News in brief

August 4, 2011

United States

Nothing will come of nothing

A university that faced the prospect of losing its accreditation because of high dropout rates has been accused of deliberately allowing failing students to stay on to boost its numbers. Chicago State University has a policy that any student with a grade point average below 1.8 will be expelled for "poor scholarship". But the Chicago Tribune has obtained records showing that students with GPAs of zero were allowed to continue registering for classes. The newspaper said that "by not enforcing its own policy, CSU permitted untold numbers of students - perhaps hundreds - to remain enrolled". Wayne Watson, the university's president, said that the practice had taken place before he joined the institution and that it was "a mistake". "We believe it is wrong, we stopped it, we put in measures to assure that it never happens again," he said.


V-c scrutinised over finances

An Indian vice-chancellor is being investigated over alleged financial irregularities at his institution. The Central Bureau of Investigation has announced an inquiry looking into the finances of the Aligarh Muslim University and its vice-chancellor, Abdul Azis. The Hindu newspaper reported that the Human Resource Development Ministry had ordered the institution to submit several dozen files of financial and administrative information to investigators. Mustafa Zaidi, secretary of the Aligarh Muslim University Teachers' Association, called for Professor Azis to step down while the investigation took place. Mr Zaidi told The Hindu that "for a free and fair enquiry, it is essential that the person against whom a probe is being conducted should be asked to vacate his post".


Too much room at the top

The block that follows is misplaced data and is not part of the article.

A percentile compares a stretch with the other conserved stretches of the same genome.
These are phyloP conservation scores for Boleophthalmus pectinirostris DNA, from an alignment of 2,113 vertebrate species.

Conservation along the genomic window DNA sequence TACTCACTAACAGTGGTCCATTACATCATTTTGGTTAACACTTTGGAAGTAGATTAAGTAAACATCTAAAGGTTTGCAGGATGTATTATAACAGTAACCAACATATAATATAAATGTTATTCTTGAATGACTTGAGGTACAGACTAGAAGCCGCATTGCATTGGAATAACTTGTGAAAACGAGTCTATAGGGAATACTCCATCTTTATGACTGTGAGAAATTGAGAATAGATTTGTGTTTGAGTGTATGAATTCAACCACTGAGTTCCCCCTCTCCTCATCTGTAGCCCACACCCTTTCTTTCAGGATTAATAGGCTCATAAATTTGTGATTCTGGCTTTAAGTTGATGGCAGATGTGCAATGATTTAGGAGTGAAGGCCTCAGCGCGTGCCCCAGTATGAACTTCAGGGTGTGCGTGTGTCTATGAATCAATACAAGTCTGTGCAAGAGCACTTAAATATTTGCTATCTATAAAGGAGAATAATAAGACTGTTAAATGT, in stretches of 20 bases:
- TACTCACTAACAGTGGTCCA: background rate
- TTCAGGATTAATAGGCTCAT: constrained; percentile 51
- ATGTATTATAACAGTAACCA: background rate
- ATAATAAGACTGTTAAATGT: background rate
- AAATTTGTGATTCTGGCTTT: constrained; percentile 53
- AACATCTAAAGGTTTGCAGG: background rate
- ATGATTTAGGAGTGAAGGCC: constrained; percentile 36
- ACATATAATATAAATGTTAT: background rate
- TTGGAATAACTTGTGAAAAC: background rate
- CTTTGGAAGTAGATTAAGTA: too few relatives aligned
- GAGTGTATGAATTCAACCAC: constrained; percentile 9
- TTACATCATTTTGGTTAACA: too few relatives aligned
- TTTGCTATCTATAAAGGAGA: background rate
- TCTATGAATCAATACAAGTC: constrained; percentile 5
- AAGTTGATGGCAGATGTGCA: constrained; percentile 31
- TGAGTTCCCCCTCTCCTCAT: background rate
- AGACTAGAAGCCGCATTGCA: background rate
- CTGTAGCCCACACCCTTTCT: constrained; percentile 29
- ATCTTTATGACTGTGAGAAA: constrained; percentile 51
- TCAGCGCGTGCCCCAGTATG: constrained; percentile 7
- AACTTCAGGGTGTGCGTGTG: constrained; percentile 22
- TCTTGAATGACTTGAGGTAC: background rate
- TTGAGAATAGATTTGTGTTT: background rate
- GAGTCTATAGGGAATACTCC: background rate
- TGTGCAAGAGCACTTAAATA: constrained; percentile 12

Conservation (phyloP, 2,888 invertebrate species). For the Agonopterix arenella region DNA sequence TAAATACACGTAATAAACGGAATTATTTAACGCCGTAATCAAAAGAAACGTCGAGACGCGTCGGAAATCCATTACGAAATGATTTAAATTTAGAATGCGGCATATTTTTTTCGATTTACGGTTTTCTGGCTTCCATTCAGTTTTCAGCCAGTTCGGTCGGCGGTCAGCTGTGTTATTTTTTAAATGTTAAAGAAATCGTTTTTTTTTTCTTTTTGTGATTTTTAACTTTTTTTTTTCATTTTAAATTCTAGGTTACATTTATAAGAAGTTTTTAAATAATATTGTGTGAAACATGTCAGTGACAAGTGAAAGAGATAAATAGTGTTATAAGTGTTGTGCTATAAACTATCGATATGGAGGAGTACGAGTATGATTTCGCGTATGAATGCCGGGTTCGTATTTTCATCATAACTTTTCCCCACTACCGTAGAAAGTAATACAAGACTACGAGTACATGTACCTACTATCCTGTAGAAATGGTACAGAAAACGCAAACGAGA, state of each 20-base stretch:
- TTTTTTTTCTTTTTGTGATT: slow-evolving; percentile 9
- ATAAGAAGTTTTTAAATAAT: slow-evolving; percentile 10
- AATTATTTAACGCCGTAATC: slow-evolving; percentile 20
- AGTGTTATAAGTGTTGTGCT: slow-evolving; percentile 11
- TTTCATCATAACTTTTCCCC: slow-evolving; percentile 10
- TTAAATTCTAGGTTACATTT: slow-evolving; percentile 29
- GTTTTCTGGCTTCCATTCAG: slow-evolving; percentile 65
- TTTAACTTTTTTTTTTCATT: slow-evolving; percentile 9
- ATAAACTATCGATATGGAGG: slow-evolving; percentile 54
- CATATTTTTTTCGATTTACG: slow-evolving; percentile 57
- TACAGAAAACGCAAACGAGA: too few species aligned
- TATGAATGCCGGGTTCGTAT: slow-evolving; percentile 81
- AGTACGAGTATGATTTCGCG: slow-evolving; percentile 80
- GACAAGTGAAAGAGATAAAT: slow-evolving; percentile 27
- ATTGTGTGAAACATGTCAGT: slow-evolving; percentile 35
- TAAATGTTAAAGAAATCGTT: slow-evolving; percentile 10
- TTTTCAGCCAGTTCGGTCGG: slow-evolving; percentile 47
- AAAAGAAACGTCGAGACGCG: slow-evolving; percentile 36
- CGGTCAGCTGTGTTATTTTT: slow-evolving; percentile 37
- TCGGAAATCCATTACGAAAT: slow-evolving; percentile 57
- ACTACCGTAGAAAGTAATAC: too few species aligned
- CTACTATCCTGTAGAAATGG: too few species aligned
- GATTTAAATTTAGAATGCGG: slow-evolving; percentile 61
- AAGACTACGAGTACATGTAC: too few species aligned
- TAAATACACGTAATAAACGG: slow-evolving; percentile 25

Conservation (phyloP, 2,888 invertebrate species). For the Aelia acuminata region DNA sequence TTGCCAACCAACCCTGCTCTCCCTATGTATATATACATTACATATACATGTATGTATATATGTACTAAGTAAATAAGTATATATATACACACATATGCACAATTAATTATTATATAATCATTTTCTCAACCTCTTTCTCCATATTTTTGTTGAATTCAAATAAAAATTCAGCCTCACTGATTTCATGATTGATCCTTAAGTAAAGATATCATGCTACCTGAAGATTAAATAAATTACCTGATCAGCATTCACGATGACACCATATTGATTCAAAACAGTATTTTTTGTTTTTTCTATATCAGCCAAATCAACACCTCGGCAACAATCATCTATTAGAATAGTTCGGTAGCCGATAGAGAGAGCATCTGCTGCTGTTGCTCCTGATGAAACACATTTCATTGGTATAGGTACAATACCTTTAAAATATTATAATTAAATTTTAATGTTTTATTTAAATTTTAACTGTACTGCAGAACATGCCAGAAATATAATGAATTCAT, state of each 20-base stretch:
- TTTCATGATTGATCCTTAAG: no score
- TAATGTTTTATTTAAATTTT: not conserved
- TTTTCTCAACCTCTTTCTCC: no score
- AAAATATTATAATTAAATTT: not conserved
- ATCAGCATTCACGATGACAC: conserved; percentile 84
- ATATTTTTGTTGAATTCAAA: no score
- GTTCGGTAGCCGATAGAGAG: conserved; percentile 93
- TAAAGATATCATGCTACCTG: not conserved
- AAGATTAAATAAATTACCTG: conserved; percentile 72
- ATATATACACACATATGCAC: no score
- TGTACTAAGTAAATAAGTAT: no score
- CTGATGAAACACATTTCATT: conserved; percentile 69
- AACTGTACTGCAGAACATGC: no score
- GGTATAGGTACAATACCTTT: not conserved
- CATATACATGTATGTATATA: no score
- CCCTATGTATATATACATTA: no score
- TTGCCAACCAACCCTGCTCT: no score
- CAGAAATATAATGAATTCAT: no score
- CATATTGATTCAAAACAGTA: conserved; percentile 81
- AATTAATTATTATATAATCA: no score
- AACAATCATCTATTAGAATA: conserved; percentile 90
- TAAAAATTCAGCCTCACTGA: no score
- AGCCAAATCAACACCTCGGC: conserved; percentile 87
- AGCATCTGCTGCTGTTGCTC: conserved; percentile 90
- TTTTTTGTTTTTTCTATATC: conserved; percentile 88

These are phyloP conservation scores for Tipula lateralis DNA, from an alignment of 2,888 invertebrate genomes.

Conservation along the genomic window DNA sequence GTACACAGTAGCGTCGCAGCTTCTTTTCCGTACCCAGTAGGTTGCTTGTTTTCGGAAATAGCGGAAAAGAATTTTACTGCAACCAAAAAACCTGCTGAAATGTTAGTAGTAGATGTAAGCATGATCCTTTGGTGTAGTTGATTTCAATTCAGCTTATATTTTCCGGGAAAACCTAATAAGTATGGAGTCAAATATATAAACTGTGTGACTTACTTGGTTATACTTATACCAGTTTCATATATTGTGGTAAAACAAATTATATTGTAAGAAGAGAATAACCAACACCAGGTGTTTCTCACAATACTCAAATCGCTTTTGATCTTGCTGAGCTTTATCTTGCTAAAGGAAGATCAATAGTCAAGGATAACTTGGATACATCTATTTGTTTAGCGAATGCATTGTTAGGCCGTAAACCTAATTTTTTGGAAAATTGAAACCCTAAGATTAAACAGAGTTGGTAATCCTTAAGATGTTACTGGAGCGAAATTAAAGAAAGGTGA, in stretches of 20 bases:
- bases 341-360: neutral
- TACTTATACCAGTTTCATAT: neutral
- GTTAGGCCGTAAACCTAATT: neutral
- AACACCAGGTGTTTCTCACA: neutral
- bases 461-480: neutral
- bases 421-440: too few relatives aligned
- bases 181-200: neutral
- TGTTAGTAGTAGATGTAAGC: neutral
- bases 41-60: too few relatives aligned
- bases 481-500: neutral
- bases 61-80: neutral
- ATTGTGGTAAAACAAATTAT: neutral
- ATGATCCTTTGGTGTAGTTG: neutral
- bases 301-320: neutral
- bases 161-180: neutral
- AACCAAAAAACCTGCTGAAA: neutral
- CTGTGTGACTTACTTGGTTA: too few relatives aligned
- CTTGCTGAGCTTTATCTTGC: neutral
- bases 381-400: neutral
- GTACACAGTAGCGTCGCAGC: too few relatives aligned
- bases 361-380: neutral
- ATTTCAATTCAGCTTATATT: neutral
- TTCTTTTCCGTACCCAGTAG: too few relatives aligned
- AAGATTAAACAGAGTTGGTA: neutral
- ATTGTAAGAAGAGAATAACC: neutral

The most senior Australian civil servant specialising in higher education has moved to a new job, exacerbating fears of a brain drain from the Department of Education, Employment and Workplace Relations. David Hazlehurst, who is widely respected in the Australian academy, has taken up a new role in the Department of the Prime Minister and Cabinet, barely a year into the post. The Australian newspaper said his departure "is stoking fears the department lacks expertise at the top when it is drawing together several reviews and policy initiatives, including the crucial base funding review". Vin Massaro, professorial Fellow at the LH Martin Institute for Higher Education Leadership and Management, said: "It's unfortunate to have personnel changes so quickly at that level at a time when significant reforms are being implemented."


Defendant calls suit 'vexatious'

A former physics professor at the University of Ottawa who is being sued for defamation by an ex-colleague has claimed that the action is an attempt to silence criticism and has called for it to be dismissed. Ottawa Citizen reported that Denis Rancourt, who was fired by Ottawa in 2009, is being sued for C$1 million (£648,000) by law professor Joanne St Lewis, who alleges he made racist statements about her on his blog. In a statement of defence filed in the Ontario Superior Court of Justice, Dr Rancourt denies the allegations and defends his blog posts, including one that refers to Professor St Lewis, who is black, as a "house negro". He says in the statement that the legal action is intended to punish, intimidate and silence him as "a vocal, responsible and dedicated critic of many powerful groups, institutions and the University of Ottawa, regarding matters of public interest, and as such is frivolous, vexatious or an abuse of process".


Putting the search in research

The internet technology giant Google is to open a research institute in Germany. The US company announced last week that it would invest $6.3 million (£3.8 million) in the partnership with Humboldt University in Berlin and several German research institutes. The Institute for Internet and Society, expected to open in October, will study issues related to the worldwide web and its impact on users, as well as regulation and copyright. Jan-Hendrik Olbertz, Humboldt's president, dismissed the suggestion that Google might influence research, The Local reported. He said the institute was important in order to learn "how we can use the internet responsibly".

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